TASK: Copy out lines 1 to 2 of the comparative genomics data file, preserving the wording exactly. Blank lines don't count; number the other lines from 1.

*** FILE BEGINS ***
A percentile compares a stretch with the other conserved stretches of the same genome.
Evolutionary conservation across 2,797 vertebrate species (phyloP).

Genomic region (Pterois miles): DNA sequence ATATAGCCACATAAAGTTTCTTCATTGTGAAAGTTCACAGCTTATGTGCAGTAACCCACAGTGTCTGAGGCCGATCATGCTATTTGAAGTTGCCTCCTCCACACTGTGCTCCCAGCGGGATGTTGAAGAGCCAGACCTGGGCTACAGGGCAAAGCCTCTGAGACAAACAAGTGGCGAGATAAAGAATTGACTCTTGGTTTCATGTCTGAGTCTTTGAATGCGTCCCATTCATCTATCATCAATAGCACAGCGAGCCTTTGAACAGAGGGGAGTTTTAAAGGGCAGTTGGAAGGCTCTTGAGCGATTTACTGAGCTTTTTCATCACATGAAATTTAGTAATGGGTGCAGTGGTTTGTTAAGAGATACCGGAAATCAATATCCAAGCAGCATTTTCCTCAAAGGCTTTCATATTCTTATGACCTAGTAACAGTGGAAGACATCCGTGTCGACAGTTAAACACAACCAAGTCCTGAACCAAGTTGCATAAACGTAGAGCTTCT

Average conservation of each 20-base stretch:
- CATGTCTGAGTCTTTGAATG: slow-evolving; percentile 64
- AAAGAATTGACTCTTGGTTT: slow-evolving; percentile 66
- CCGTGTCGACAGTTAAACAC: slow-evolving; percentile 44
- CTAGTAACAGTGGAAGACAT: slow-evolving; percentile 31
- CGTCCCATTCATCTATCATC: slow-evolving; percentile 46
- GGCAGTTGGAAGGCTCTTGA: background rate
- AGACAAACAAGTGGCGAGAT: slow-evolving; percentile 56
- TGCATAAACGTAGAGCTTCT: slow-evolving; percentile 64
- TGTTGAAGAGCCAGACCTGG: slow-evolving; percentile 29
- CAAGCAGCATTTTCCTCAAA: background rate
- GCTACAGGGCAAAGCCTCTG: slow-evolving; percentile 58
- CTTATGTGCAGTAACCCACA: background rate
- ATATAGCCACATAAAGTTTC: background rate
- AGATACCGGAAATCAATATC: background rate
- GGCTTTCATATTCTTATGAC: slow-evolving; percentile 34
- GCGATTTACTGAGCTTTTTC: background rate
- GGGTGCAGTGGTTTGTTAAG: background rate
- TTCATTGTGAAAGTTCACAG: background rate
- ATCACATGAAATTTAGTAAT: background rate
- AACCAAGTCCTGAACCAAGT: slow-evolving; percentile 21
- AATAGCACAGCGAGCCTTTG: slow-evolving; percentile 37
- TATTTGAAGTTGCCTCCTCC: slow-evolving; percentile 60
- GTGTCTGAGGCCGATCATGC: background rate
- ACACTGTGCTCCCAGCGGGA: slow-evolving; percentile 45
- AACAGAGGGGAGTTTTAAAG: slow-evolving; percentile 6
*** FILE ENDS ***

A percentile compares a stretch with the other conserved stretches of the same genome.
Evolutionary conservation across 2,797 vertebrate species (phyloP).